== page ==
Before offering a product or service to a client, CPAs should consider the independence and ethics rules governing the profession. The information and links on this page are provided as resources to assist you in understanding and adhering to these rules.
Interpretation 101-3 - Providing Non-attest Services to Attest Clients - When is Independence Impaired?
Interpretation 101-3 – Performance of nonattest services under Rule 101, Independence provides guidance on how the provision of non-attest services (such as bookkeeping and tax) can impact independence with respect to attest clients. The interpretation:
In order to assist members with the implementation of these rules, the Professional Ethics Division has developed non-authorative Frequently Asked Questions (FAQs). These FAQs provides practical examples of the application of the rule provisions to real-world situations. Select examples of these FAQs are:
Question. During the course of providing monthly bookkeeping services, the member discusses with client management the need to record recurring journal entries (for example, depreciation expense) each month in the general ledger. The client approves the recurring journal entries and makes any necessary decisions (for example, useful lives of the assets). The member then records these entries in the client's general ledger each month. Would independence be impaired?
Answer. No, because the client understands the general nature of the journal entries and the impact they have on its financial statements.
Question. A member records journal entries while performing monthly bookkeeping services without obtaining client approval. Would independence be impaired?
Answer. Yes. In order for the member to maintain his or her independence, the client must review and approve the journal entries and the member should be satisfied that management understands the nature of the proposed entries and the impact the entries have on the financial statements.
Question. General Requirement No. 3 of Interpretation 101-3 requires that the member should establish and document in writing his or her understanding with the client regarding the a) objectives of the engagement; b) services to be performed; c) client's acceptance of its responsibilities; d) member's responsibilities; and e) any limitations of the engagement. Would a member be in compliance with this requirement if such was documented in; an engagement letter; the audit planning memo or in a memo of understanding maintained in the member’s billing files.
Answer. Yes. The general requirements of Interpretation 101-3 only require a member to document his or her understanding with the client and does not indicate any specific method of documentation. The methods indicated are not all inclusive and other methods may be appropriate as well.
Question. A member is engaged to perform an audit, review or compilation of a client’s financial statements. During the course of the audit, review or compilation the member proposes audit adjustments to the financial statements. Examples of these entries include the current tax accrual and deferred tax assets or liabilities and the amount of depreciation and amortization necessary for the current year. The client reviews these entries and understands the impact on its financial statements and records the adjustments identified by the member. Would the proposal of such entries constitute a nonattest bookkeeping service subject to Interpretation 101-3?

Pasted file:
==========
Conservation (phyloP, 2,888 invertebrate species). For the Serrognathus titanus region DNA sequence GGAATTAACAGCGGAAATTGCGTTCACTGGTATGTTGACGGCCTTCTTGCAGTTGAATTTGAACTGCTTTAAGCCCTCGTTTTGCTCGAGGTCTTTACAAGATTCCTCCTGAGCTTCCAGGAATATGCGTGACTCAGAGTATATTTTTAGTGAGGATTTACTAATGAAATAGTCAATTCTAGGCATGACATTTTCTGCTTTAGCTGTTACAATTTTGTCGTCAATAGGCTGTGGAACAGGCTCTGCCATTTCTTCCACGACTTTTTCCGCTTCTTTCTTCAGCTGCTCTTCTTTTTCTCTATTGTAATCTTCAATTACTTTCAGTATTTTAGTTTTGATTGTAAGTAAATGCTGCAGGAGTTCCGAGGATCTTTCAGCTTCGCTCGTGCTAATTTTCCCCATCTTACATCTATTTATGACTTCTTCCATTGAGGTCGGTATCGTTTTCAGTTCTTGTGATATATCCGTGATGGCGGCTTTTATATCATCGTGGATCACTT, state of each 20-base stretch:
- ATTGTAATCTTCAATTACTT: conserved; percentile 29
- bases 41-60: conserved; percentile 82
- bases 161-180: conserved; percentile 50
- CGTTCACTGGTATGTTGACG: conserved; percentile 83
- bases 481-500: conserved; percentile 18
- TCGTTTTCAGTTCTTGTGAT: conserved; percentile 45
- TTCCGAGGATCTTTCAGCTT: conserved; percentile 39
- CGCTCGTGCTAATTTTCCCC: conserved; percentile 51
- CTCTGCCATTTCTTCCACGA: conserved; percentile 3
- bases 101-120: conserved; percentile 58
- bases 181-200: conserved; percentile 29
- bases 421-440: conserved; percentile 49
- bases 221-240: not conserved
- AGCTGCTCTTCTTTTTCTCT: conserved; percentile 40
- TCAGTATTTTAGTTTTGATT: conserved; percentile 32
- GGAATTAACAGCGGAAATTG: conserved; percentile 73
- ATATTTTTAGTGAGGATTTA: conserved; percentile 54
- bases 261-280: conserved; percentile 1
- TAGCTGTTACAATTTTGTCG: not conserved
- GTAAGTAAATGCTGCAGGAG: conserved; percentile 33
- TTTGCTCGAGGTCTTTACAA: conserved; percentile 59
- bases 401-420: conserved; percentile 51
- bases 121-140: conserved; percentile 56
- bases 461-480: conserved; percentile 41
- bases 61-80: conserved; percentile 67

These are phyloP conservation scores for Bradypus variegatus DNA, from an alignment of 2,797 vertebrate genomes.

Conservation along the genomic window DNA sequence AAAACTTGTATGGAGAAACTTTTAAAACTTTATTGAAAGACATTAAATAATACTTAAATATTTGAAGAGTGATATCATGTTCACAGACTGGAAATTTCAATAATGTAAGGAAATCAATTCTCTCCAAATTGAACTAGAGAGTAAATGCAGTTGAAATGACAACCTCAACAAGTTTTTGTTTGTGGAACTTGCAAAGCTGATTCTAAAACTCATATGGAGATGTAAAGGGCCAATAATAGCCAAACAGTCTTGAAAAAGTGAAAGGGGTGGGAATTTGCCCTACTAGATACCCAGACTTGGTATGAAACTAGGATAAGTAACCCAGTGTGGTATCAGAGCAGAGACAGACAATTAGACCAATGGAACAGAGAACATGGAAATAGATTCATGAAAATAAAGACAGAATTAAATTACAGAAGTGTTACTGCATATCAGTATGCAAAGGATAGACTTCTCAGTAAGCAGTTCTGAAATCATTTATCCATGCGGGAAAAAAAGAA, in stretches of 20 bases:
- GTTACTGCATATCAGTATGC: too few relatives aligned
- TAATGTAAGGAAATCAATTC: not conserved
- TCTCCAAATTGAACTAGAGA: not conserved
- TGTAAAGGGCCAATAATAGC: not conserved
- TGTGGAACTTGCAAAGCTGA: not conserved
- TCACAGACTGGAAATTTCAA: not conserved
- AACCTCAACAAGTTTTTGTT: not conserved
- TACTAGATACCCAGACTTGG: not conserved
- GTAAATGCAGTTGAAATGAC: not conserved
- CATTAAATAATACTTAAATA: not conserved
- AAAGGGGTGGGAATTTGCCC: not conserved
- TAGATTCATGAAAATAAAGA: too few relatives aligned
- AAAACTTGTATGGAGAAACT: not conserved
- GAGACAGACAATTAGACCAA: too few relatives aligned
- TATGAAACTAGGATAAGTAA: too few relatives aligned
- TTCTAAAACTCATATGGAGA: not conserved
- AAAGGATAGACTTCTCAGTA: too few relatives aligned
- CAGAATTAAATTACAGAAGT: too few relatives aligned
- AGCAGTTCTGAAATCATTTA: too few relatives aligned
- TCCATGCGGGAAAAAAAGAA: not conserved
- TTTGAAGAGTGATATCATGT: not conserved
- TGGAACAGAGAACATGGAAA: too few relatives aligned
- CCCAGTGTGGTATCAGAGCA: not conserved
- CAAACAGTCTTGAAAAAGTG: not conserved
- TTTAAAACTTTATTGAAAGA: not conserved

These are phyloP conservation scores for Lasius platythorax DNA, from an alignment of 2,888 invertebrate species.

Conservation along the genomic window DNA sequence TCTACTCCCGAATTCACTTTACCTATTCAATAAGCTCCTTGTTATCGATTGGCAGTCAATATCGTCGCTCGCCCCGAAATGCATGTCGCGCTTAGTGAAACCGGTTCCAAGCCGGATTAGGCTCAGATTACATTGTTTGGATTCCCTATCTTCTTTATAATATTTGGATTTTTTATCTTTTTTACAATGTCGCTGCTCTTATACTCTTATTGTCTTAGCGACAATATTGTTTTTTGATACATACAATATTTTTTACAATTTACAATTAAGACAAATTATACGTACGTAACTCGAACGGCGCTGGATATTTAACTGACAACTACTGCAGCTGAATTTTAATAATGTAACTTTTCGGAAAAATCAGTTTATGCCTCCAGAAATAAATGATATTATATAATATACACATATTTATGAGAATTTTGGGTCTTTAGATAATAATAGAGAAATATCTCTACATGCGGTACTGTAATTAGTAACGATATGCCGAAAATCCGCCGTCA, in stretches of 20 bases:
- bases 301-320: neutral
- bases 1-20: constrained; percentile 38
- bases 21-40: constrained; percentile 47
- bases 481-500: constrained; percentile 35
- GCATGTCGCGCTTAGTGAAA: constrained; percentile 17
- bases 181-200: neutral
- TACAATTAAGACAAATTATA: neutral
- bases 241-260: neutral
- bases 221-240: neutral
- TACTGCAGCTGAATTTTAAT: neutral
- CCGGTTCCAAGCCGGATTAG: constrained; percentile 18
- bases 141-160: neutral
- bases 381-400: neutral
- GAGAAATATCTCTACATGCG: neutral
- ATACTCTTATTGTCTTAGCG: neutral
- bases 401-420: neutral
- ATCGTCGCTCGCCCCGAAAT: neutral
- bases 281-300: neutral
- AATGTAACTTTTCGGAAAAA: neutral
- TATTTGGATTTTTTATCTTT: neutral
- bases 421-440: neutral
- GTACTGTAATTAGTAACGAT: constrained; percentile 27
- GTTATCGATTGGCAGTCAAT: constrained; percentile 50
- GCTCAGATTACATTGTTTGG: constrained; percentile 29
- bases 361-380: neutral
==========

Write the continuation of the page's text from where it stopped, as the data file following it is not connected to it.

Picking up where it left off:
Answer. No, proposing entries as a result of the member’s audit, review or compilation services is a normal part of those engagements and would not constitute performing a nonattest bookkeeping service subject to Interpretation 101-3.
Question. General requirements no. 2 and no. 3 under Interpretation 101-3 do not apply to certain routine activities performed by the member. What are considered to be routine activities for purposes of the Interpretation?
Answer. Whether an activity is routine should be determined considering all of the facts and circumstances surrounding the activity. Routine activities generally involve providing advice or assistance to the client on an informal basis as part of the normal client-member relationship. Routine activities typically are insignificant in terms of time incurred or resources expended and generally do not result in a specific project or engagement or in the member producing a formal report or other formal work product. Examples of routine activities may include:
Members and other interested parties may also wish to read the Background and Basis for Conclusions (PDF) which provides extensive background on why changes were made to Interpretation 101-3 and the rationale behind each revision, including how member feedback helped clarify positions.
Get Answers: The AICPA's Professional Ethics Division's Hotline is Ready to Help
The Professional Ethics Division staff is available to field questions on independence and ethics matters. The hotline is a free service to help members comply with the ethical standards in the AICPA's Code of Professional Conduct and provides help understanding independence and ethics rules in general, including those prescribed by other bodies. To discuss an independence or ethics question with a member of the hotline staff, call 888-777-7077 (menu option number 5 followed by menu option number 2), send an email to email@example.com.